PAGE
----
Making time for what matters
March 14, 2018
By Antonio Stefanile
For many of us, balancing a training schedule with work / life commitments can be challenging at the best of times. As a parent, with a full time job, and other commitments, I can appreciate the added challenge that a run can bring to a chaotic day, and so, I wanted to share a few tips with you, and comment on how they have helped me over the years.
#1 Set SMART-R goals. The SMART goal acronym (Specific, Measurable, Attainable, Relevant, Time limited) has been used for years by various organizations and training modules to help maximize efficiency, and I believe is one that can translate well with runners. I also like to add a final component to this rule, which is: R = Reflection.
• It’s important to set clear defined goals which can be measured. The specifics will depend on your personal goals, and may include: distance, time, pace, or frequency.
• In order to measure the specific goal, you will need to assign a measurable value to it. For example: My goal is to run my first 25Km run this upcoming fall.
• It’s also equally important to set attainable and relevant goals that are important to you based on your current place in life. There’s a fine line between feeling inspired by someone else’s achievements and setting pressure on yourself to obtain those goals. There will be periods throughout our lives where time is not on our side, or we may be recovering from an injury. During these times, adjust your goals and fine tune them so they are relevant to your conditions #staycalmandcarryon
• It’s important to set a clear timeline or deadline for achieving your goal. For me, this relates to the number of weeks/months I allot to training for a race. I start with the race, determine how many weeks of training I need, and work backwards to determine the start of my training plan.
• Last but not least, it’s important to Reflect on your physical health and mental well being throughout your training. Self-reflection can help you fine-tune your training to promote success and decrease risk of injury. Weather it’s keeping notes in a log book; reviewing your heart-rate/other performance stats from your watch; or just focusing on your perceived exertion during a familiar workout, all of these can give you insights on your progress.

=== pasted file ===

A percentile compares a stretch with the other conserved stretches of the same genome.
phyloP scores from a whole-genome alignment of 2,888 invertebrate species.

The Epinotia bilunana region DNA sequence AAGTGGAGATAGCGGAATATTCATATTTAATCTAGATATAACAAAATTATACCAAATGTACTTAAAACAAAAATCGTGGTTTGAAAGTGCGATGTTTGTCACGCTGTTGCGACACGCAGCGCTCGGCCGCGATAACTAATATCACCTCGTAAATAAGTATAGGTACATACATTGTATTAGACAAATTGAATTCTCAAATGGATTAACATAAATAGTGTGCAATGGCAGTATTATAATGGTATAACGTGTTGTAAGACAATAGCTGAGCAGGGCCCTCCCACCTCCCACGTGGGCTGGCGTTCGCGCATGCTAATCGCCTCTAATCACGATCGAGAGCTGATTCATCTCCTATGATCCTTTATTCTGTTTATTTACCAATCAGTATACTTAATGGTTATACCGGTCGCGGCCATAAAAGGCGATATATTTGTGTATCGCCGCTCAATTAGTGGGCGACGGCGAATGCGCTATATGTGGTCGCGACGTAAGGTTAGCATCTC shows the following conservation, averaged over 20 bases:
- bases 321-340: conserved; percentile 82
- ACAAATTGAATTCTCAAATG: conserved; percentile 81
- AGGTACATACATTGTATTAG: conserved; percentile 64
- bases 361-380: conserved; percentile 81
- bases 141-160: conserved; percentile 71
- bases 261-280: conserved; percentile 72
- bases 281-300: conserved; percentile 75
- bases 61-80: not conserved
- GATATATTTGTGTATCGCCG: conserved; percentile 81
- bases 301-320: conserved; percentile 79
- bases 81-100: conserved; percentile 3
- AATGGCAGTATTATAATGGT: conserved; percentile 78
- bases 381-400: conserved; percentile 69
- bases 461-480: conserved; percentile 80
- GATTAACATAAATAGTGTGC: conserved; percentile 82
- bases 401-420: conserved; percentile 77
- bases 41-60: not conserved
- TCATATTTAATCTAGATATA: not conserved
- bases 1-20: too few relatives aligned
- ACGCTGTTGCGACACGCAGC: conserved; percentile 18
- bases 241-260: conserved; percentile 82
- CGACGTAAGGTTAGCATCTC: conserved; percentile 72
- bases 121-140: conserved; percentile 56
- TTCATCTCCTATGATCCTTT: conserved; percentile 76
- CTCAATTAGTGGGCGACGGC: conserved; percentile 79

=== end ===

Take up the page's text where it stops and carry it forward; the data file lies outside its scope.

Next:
#2 Set your priorities straight. With only so many hours in a day, it’s important to prioritize your time spent on things that mean the most to you. These priorities will change with time, and perhaps, throughout your training plan. Write your SMART-R goals down and determine how much time you need to accomplish them. Break it down to the week, and perhaps, the day. If I have an after work commitment that conflicts with a scheduled workout, for example, I will make sure to get my run in first thing in the morning, or get my headlamp out for a night run.
Finding the balance between family, work, and social time can be a difficult task. For me, it would be near impossible without planning ahead. Which brings me to the next point:
#3 Fail to Plan, Plan to Fail. I first heard this quote years ago during my studies and it has remained with me ever since. There are some days when a few minutes of added prep time can make or break my run. Here are a few things I plan for:
• Running apparel – Figure out what you’re going to wear for your run and work day the day before. This will ensure that you’re not scrambling for stuff at the last minute.
• Nutrition/Hydration – Make sure you stay hydrated throughout the day and plan your meals ahead of time. If I know that I’m running right after work, I will ensure that I’m staying hydrated throughout the day and know that I will need to have an afternoon snack so I’m ready to go.
• Work as a team – I’m fortunate enough to have a very supportive wife who equally values the importance of maintaining an active and healthy lifestyle. We work together to ensure each of us has their time to train and if we’re lucky, we can schedule workouts together. Whomever that partner or support system is, take time to give back to them and appreciate their support, however big or small.
#4 Have fun. As cliché’d as it may be, it’s not all about your end goal, but the journey that comes in pursuit of your goals. Running is a big part of who I am. It keeps me focused, energized, and happy. Running has allowed me to meet some of the most interesting people from various walks of life. So, when the going gets tough, just appreciate being able to take part in such a simple yet rewarding experience.